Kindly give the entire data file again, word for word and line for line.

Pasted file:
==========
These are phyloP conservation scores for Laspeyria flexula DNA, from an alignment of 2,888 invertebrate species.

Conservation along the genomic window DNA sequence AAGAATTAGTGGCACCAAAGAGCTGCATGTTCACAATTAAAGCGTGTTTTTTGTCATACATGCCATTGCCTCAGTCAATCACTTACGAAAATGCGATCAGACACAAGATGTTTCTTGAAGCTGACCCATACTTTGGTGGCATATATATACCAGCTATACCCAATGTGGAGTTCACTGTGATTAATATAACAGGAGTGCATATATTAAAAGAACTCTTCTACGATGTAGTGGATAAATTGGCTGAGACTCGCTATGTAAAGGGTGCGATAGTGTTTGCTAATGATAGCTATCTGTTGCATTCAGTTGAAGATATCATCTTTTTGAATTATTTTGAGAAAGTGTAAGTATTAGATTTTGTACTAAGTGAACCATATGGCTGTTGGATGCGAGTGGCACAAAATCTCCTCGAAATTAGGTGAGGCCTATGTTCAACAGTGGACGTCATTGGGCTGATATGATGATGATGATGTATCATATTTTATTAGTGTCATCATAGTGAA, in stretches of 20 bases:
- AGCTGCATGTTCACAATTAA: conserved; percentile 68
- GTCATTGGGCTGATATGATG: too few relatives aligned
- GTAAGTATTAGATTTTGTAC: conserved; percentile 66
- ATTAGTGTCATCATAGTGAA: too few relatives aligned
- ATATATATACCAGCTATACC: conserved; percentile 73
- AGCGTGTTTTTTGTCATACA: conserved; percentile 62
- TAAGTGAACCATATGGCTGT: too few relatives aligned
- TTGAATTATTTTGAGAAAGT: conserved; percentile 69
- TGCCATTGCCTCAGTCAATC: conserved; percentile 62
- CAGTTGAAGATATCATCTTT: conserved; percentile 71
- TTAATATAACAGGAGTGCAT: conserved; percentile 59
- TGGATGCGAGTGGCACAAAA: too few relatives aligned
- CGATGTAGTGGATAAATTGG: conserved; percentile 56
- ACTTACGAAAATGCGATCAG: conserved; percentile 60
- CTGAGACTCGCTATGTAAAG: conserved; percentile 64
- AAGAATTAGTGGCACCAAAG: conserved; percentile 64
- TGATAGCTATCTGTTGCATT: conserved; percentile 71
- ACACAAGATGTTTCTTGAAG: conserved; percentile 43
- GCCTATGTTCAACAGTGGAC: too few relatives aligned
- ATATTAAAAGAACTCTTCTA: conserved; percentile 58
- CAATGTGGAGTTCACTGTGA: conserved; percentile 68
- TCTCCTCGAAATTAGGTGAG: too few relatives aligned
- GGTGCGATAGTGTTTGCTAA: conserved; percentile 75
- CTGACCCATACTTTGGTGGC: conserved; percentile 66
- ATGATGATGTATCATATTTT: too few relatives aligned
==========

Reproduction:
These are phyloP conservation scores for Laspeyria flexula DNA, from an alignment of 2,888 invertebrate species.

Conservation along the genomic window DNA sequence AAGAATTAGTGGCACCAAAGAGCTGCATGTTCACAATTAAAGCGTGTTTTTTGTCATACATGCCATTGCCTCAGTCAATCACTTACGAAAATGCGATCAGACACAAGATGTTTCTTGAAGCTGACCCATACTTTGGTGGCATATATATACCAGCTATACCCAATGTGGAGTTCACTGTGATTAATATAACAGGAGTGCATATATTAAAAGAACTCTTCTACGATGTAGTGGATAAATTGGCTGAGACTCGCTATGTAAAGGGTGCGATAGTGTTTGCTAATGATAGCTATCTGTTGCATTCAGTTGAAGATATCATCTTTTTGAATTATTTTGAGAAAGTGTAAGTATTAGATTTTGTACTAAGTGAACCATATGGCTGTTGGATGCGAGTGGCACAAAATCTCCTCGAAATTAGGTGAGGCCTATGTTCAACAGTGGACGTCATTGGGCTGATATGATGATGATGATGTATCATATTTTATTAGTGTCATCATAGTGAA, in stretches of 20 bases:
- AGCTGCATGTTCACAATTAA: conserved; percentile 68
- GTCATTGGGCTGATATGATG: too few relatives aligned
- GTAAGTATTAGATTTTGTAC: conserved; percentile 66
- ATTAGTGTCATCATAGTGAA: too few relatives aligned
- ATATATATACCAGCTATACC: conserved; percentile 73
- AGCGTGTTTTTTGTCATACA: conserved; percentile 62
- TAAGTGAACCATATGGCTGT: too few relatives aligned
- TTGAATTATTTTGAGAAAGT: conserved; percentile 69
- TGCCATTGCCTCAGTCAATC: conserved; percentile 62
- CAGTTGAAGATATCATCTTT: conserved; percentile 71
- TTAATATAACAGGAGTGCAT: conserved; percentile 59
- TGGATGCGAGTGGCACAAAA: too few relatives aligned
- CGATGTAGTGGATAAATTGG: conserved; percentile 56
- ACTTACGAAAATGCGATCAG: conserved; percentile 60
- CTGAGACTCGCTATGTAAAG: conserved; percentile 64
- AAGAATTAGTGGCACCAAAG: conserved; percentile 64
- TGATAGCTATCTGTTGCATT: conserved; percentile 71
- ACACAAGATGTTTCTTGAAG: conserved; percentile 43
- GCCTATGTTCAACAGTGGAC: too few relatives aligned
- ATATTAAAAGAACTCTTCTA: conserved; percentile 58
- CAATGTGGAGTTCACTGTGA: conserved; percentile 68
- TCTCCTCGAAATTAGGTGAG: too few relatives aligned
- GGTGCGATAGTGTTTGCTAA: conserved; percentile 75
- CTGACCCATACTTTGGTGGC: conserved; percentile 66
- ATGATGATGTATCATATTTT: too few relatives aligned